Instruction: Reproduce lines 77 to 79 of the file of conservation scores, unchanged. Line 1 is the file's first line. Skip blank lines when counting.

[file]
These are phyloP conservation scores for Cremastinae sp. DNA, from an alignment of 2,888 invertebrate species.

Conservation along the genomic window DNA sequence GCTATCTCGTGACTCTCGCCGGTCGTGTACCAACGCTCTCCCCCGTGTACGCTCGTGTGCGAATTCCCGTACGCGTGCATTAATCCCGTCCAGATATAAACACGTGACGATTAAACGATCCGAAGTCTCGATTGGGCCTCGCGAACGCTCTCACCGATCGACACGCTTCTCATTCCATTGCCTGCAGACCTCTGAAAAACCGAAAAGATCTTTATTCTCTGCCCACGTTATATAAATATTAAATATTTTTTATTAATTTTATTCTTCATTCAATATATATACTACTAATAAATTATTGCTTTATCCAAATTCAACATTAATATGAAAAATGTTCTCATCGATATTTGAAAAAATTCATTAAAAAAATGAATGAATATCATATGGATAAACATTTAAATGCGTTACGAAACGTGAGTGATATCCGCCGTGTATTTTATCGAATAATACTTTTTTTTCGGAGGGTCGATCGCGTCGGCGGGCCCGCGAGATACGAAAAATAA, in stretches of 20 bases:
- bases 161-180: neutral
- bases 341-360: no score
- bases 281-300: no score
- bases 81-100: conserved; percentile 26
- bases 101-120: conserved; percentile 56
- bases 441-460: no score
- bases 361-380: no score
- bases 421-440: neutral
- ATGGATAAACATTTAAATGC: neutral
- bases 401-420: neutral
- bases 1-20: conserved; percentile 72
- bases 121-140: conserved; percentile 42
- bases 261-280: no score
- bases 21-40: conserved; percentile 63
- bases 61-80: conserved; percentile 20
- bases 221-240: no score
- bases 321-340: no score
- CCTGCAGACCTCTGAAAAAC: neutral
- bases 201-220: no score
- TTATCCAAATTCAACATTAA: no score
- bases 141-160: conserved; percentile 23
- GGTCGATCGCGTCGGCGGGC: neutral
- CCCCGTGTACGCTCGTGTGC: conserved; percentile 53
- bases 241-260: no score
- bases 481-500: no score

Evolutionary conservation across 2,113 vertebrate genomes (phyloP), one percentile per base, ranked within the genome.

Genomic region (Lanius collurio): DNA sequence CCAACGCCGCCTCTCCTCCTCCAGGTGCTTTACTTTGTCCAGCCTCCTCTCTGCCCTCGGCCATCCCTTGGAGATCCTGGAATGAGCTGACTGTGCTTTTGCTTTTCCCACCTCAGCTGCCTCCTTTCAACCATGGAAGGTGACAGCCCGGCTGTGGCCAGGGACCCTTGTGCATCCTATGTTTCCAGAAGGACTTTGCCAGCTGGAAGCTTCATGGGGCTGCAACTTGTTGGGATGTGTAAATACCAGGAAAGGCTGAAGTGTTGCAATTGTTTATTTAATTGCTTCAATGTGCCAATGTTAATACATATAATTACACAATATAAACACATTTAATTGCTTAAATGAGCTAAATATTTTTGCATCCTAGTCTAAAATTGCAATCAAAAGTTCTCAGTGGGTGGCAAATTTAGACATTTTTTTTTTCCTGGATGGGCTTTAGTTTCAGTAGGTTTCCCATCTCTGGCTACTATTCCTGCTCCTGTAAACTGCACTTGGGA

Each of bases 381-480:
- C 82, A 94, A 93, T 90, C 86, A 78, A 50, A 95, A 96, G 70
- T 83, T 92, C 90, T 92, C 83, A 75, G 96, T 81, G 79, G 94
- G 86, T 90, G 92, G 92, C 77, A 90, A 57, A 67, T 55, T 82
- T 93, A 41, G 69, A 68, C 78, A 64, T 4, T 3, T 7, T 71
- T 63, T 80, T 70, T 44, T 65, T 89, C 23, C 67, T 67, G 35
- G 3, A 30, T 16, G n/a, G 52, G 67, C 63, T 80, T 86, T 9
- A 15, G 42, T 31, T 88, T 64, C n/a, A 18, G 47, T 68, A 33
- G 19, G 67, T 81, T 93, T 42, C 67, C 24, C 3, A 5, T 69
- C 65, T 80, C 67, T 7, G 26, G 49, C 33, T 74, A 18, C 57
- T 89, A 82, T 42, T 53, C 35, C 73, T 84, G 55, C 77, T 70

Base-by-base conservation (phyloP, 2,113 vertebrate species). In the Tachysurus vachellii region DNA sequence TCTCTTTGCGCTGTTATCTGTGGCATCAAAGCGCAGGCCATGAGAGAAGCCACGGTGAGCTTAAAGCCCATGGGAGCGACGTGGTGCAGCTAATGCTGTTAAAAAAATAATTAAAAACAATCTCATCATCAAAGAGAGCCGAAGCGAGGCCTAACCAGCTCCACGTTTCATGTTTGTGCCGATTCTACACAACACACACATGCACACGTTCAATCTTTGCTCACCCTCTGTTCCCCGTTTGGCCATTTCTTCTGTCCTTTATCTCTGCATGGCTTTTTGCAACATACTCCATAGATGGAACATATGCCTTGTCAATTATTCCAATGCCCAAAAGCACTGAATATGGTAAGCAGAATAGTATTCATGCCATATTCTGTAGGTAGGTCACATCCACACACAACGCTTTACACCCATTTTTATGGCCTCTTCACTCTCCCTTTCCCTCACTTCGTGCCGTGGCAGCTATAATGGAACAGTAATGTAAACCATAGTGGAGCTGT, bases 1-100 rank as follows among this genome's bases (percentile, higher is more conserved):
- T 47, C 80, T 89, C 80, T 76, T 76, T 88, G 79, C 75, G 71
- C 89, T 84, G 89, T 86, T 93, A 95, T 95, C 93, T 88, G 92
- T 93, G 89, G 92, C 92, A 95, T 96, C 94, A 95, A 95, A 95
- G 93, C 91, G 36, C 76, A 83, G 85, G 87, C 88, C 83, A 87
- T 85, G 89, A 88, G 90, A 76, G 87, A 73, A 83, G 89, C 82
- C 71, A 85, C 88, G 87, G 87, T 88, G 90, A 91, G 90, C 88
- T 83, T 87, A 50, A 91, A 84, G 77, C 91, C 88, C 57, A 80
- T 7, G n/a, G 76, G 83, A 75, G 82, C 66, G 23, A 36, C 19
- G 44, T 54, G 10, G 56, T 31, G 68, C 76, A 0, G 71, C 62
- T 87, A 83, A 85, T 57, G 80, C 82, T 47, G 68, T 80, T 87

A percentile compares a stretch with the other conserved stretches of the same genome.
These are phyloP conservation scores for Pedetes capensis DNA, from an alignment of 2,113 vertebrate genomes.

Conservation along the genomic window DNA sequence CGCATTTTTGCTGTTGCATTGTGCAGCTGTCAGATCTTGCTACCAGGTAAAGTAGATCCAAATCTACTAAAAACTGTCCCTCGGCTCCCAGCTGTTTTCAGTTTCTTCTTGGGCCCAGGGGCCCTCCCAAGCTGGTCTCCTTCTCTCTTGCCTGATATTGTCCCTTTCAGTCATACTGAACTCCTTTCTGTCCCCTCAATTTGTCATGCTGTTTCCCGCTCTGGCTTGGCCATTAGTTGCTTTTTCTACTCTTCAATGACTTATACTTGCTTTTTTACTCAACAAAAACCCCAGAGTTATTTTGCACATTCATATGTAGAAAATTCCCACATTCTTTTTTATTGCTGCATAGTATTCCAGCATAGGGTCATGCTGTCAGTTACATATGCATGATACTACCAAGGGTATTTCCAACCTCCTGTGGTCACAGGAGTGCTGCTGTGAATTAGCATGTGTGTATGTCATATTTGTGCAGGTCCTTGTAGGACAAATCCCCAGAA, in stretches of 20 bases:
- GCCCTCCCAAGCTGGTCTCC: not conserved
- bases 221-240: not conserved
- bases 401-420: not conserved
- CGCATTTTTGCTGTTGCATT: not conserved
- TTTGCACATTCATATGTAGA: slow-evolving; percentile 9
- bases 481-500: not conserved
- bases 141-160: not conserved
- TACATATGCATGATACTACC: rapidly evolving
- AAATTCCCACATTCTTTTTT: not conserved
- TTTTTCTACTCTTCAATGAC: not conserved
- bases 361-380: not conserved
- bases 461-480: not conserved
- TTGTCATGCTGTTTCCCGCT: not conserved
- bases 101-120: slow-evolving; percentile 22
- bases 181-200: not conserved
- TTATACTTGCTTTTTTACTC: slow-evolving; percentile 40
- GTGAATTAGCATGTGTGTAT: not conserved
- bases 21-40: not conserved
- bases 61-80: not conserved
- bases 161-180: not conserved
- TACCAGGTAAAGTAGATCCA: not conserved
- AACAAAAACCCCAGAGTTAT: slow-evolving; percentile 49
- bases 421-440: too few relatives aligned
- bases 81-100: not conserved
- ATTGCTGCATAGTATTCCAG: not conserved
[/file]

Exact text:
- bases 421-440: too few relatives aligned
- bases 81-100: not conserved
- ATTGCTGCATAGTATTCCAG: not conserved